Chemical management; Cost-effectiveness; Effluent limit; Information-gap decision theory; Robustness; Uncertainty
R.A. Chisholm and B.A Wintle, 2012, Choosing ecosystem service investments that are robust to uncertainty across multiple parameters, Ecological Applications, 22(2): 697-704.
Info-gap decision theory facilitates decision making for problems in which uncertainty is large and probability distributions of uncertain variables are unknown. The info-gap framework allows the decision maker to maximize robustness to failure in the presence of uncertainty, where uncertainty is in the parameters of the model and failure is defined as the model output falling below some minimally acceptable performance threshold. Info-gap theory has found particular application to problems in conservation biology and ecological economics. In this study, we applied info-gap theory to an ecosystem services tradeoff case study in which a decision maker aiming to maximize ecosystem service investment returns must choose between two alternative land uses: native vegetation conservation or the establishment of an exotic timber plantation. The uncertain variables are the carbon price and the water price. With a “no-information” uncertainty model that assumes equal relative uncertainty across both variables, info-gap theory identifies a minimally acceptable reward threshold above which conservation is preferred, but below which plantation establishment is preferred. However, with an uncertainty model that allows the carbon price to be substantially more uncertain than the water price, conservation of native vegetation becomes an economically more robust investment option than establishing alien pine plantations. We explored the sensitivity of the results to the use of alternative uncertainty models, including asymmetric uncertainty in individual variables. We emphasize the general finding that the results of info-gap analyses can be sensitive to the choice of uncertainty model and that, therefore, future applications to ecological problems should be careful to incorporate all available qualitative and quantitative information relating to uncertainties or should at least justify the no-information uncertainty model.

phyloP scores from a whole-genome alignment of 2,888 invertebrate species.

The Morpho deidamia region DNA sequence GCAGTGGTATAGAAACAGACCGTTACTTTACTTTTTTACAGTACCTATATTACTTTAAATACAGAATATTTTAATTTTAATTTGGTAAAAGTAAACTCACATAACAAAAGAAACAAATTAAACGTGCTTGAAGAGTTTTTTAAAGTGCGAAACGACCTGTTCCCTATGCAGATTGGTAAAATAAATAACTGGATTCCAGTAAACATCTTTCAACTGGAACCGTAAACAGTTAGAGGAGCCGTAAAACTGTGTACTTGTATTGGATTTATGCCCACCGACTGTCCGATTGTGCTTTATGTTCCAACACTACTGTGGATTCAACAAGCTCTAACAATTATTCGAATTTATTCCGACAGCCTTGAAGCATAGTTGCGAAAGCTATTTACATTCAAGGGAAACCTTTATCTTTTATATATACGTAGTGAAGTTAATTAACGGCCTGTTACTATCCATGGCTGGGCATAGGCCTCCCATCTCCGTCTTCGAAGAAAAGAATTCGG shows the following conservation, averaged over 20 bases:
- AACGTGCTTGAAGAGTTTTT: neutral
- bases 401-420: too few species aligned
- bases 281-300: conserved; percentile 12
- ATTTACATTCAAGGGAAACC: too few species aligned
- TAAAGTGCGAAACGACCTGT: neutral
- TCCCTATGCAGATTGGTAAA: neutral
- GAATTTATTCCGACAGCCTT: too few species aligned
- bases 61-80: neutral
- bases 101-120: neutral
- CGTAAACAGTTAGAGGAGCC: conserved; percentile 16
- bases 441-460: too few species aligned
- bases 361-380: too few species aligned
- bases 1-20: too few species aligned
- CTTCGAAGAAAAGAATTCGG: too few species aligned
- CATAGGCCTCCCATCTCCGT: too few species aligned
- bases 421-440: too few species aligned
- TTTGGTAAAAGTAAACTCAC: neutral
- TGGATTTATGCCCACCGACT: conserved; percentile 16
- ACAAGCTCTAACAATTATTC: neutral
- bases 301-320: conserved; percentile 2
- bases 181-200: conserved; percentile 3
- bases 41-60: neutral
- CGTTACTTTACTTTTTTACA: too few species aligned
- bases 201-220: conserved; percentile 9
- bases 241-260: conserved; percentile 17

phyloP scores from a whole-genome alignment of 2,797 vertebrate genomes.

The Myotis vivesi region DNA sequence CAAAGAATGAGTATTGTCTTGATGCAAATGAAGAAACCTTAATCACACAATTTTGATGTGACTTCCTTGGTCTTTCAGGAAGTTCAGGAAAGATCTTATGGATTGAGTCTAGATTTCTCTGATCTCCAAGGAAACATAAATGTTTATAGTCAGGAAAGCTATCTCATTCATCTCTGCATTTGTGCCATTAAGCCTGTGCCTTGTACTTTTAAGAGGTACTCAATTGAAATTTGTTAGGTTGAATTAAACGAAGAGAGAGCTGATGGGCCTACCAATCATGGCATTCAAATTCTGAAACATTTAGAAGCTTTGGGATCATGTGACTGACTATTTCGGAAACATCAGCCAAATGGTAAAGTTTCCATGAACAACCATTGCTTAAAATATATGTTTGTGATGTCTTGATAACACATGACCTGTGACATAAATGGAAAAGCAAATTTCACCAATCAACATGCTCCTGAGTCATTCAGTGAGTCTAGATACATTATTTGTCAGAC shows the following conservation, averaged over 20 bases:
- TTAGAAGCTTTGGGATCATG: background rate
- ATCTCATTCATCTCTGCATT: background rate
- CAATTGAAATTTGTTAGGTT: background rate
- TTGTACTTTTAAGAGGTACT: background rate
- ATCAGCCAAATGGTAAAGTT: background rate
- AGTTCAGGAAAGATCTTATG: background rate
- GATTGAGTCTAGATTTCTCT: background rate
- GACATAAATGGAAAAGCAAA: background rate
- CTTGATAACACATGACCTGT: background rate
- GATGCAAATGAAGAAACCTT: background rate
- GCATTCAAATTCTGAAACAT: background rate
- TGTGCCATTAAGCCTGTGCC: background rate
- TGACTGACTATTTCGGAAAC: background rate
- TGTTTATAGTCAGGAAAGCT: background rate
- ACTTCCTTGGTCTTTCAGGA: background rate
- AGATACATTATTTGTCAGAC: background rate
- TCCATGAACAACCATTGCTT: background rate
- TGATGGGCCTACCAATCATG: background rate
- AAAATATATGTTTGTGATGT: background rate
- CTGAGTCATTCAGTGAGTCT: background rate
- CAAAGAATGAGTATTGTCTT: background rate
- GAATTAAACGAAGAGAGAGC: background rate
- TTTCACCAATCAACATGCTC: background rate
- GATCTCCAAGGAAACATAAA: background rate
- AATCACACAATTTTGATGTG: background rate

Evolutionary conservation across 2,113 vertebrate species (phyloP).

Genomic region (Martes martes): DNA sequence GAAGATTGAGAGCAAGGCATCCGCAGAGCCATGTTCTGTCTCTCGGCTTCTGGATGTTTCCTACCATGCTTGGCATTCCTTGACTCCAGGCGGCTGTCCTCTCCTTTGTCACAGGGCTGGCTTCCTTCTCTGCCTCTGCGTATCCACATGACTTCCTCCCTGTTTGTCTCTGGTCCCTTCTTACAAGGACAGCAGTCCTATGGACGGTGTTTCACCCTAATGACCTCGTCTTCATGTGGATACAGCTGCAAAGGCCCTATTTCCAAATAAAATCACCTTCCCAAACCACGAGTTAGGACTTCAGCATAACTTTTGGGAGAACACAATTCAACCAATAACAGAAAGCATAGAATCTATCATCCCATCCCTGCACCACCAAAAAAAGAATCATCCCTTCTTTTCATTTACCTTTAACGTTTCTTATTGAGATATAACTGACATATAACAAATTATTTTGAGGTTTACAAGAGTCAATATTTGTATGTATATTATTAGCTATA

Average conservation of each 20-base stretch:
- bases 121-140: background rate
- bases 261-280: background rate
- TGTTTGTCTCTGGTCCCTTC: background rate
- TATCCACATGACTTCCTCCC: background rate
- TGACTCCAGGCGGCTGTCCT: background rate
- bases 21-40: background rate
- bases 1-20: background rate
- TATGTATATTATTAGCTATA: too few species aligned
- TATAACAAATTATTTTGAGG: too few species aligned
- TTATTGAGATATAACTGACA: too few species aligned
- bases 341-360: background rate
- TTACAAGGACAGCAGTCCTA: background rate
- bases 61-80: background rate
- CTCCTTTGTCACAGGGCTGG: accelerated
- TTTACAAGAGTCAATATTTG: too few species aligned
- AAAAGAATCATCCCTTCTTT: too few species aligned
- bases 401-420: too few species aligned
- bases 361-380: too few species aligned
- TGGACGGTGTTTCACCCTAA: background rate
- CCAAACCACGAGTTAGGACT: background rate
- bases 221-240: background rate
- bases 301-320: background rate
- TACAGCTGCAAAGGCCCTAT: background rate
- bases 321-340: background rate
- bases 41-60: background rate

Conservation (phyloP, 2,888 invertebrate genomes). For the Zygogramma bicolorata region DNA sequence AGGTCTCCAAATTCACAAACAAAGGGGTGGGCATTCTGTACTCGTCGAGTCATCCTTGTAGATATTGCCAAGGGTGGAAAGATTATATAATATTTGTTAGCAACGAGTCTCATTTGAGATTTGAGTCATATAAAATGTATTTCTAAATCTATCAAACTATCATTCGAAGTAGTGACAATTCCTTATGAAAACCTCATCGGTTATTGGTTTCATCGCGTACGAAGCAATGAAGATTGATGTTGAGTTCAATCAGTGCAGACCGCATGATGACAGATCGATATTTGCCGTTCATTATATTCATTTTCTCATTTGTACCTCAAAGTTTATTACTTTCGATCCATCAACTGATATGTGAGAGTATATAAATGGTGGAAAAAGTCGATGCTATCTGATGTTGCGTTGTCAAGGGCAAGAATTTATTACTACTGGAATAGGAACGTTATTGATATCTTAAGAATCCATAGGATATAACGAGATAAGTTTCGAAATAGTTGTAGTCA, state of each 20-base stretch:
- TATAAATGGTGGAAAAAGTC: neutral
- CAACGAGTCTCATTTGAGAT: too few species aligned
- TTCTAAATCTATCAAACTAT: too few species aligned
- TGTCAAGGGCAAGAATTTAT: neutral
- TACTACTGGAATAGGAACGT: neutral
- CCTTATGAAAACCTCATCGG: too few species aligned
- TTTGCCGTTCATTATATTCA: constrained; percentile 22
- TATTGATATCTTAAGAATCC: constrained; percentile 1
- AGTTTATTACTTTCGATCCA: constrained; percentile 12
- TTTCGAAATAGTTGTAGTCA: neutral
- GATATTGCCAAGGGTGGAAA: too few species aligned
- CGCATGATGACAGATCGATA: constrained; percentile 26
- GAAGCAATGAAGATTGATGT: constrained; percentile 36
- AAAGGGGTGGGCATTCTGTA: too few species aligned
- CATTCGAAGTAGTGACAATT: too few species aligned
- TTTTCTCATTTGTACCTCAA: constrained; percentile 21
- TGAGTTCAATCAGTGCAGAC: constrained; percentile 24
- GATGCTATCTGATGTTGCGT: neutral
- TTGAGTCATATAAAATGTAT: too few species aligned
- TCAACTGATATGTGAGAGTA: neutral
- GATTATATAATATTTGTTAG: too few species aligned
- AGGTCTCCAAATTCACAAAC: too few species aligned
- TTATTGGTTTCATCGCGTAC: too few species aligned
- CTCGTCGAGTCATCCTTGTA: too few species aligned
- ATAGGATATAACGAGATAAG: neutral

Asymmetric uncertainty; Carbon price; Fynbos conservation; Info-gap decision theory; Jonkershoek Valley, South Africa
John K. Stranlund and Yakov Ben-Haim, 2008, Price-based vs. quantity-based environmental regulation under Knightian uncertainty: An info-gap robust satisficing perspective, Journal of Environmental Management, 87: 443-449. pdf preprint.
Jason K. Levy, Keith W. Hipel and D. Marc Kilgour, 2000, Using environmental indicators to quantify the robustness of policy alternatives to uncertainty, Ecological Modelling, Volume 130, Issues 1-3, 1 June 2000, Pages 79-86.